If you shout to discipline, the best way of disciplining a child is by establishing a habit and routine in her/his daily life. There are certain rules that need to be obeyed. For example, in our household, they have to listen to mommy/daddy within 3 initial trials. That means I can only repeat my request maximum of three times, with 2-3 minute long intervals between my each request. If they do what they are told to do after 1st – I call it a “gold”, give them kisses, hugs and thank them for being so nice for mommy. If they do after 2nd time, it’s still ok, but they could have done better. And 3rd request is the last. If they still don’t get on with what they are told to do after 3rd one, the consequences will apply.

Usually there are some consequences known to all or I declare one right at that moment. If they are fighting over pen/pencil/notebook and don’t want to work out how to share it, I put that item on top of cupboard where both can’t reach. If Sumayya is slow and takes too long to get changed into her pajamas, I refuse to read aloud at bedtime. If they don’t tidy up after their reading/writing/coloring projects, I say I will put all the books/pens/crayons in a box and send to some girls in Uzbekistan who will look after them lol. Usually this “sending things away to an ideal owners” works best, alhamdulillah, as they try to be those owners who I describe in great detail.

Make the rules known to a child. For example, our daughters have to tidy up after themselves. These may include putting the dishes in the sink after eating, tiding up the pencils/crayons after colouring, putting away books after reading, putting the clothes away after changing, putting shoes in the shoe box, never leave their very own things lying around where one may walk. i.e doorways, on the floor. There are some things that need to be kept downstairs only and something that should stay upstairs only. No food upstairs except fruits and some snacks while homeschooling upstairs. No clothes should be brought downstairs etc.

“Should children be afraid of their parents?”

I think they should be in a way that they try not to break certain rules out of fear of displeasing mom or dad. (Likewise, when older they wouldn’t want to break certain rules of Islam out of fear of displeasing Allah swt. They should be inclinded to do more good deeds to please Allah swt, inshaAllah). My eldest is very sensible. Usually she knows what makes me happy and what makes me upset. We always say we should do what Allah likes and Allah likes when kids listen to their parents. She tries her best to keep me happy and is very much afraid of making me unhappy. My 2nd is so different. She is not afraid of me in a sense that she is not afraid of making me sad. The statement, “if you do this it makes me upset” has not much influence on her. She is, however, afraid of consequences, losing her favorite things, missing on bed time story etc. Even then, she is not afraid, she easily comes to terms with her consequences, punishments etc (in a nutshell, she is not bothered much at this age). So, I only have to be patient with her and keep drilling the concept of “Allah likes if you..”, “mommy dislikes if you…” “angels writing your good and bad deeds” etc.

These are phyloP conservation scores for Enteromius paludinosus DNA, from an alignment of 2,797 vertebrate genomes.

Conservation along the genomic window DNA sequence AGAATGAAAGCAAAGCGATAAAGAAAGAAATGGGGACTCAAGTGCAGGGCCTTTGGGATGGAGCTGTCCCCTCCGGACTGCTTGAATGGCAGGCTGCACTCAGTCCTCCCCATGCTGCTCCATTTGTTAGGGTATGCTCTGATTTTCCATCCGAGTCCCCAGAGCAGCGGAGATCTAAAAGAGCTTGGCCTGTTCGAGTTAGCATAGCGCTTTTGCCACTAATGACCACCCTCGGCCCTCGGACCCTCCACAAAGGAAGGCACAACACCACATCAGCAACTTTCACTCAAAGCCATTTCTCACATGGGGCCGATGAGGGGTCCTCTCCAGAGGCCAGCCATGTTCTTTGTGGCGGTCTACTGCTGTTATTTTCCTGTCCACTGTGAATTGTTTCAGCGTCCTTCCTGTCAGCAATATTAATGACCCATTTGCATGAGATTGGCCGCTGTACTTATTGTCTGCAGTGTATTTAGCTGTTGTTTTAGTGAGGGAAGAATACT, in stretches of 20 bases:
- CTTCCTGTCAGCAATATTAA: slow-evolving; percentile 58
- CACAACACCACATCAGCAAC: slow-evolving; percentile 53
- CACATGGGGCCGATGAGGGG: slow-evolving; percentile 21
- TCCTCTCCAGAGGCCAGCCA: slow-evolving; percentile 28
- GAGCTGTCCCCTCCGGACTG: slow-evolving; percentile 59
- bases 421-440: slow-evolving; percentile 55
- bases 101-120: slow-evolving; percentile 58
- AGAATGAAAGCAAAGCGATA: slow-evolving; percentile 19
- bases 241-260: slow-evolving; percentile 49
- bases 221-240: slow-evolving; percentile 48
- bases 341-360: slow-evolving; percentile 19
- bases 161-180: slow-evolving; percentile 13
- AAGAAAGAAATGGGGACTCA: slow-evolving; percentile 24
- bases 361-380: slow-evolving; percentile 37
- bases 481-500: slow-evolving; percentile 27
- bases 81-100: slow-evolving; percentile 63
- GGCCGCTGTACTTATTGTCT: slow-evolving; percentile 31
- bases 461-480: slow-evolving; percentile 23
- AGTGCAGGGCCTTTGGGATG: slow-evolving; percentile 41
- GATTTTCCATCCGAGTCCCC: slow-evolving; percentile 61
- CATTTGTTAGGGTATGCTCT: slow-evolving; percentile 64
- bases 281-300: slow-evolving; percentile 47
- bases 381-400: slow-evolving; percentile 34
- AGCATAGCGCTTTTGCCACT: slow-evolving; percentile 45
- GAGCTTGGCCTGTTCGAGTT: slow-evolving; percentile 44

“Help me with your advice, please. What should be my best response and how it is still possble to cooperate with child productively between the two different parenting approaches.

I thank you in advance for your time, sister

Jazakum Allahu Khairan!”

Regarding parenting approaches, we need a lot of learning ourselves. Surely, the family we were brought up will have some influence on our own parenting skills. Alhamdulillah, our parents did whatever they could to raise us up righteously. But we cant always rely on our parents’ parenting methods/practices/beliefs. We can not educate our children without re-educating ourselves in the process.

As a mom, I am growing with my children and constantly learning new things from them or with them. I am always questioning my own actions, trying new things, learning what is effective and what doesn’t work and what impact will my words have on their mental and physical well-being etc. I discuss these behavior issues with other sisters I know, read, reflect etc

I would say try to watch videos by some sheikhs ( namely by Hamza Yusuf, Yasir Qadhi, Nouman Ali Khan) on parenting skills such as Parenting with purpose and Nurturing Childhood.

Here are 8 lectures by Hesham al Awadi on “Children around the Prophet” – http://www.kalamullah.com/children.html

Read articles such as Golden principles of raising children.

And let us just educate ourselves. If we see disobeying in child’s part, we should look for solutions in our own behaviour patterns, daily routine and habits. A dear sister reminded me recently that ‘Islam is a state of becoming not a state of being… Each day you must strive to improve and better yourself – and you will improve’. And if we can improve ourselves, then inshaAllah we can certainly improve our children.

With that I finish sister, I hope this helps you inshaAllah. This is my notes on behaviour tips done . If you agree, I would publish this exchange anonymously as a note. MashAllah, there are some great sisters out there with 5, 6, 7 kids, expert in behaviour tips and maybe would be able to help more by leaving a comment.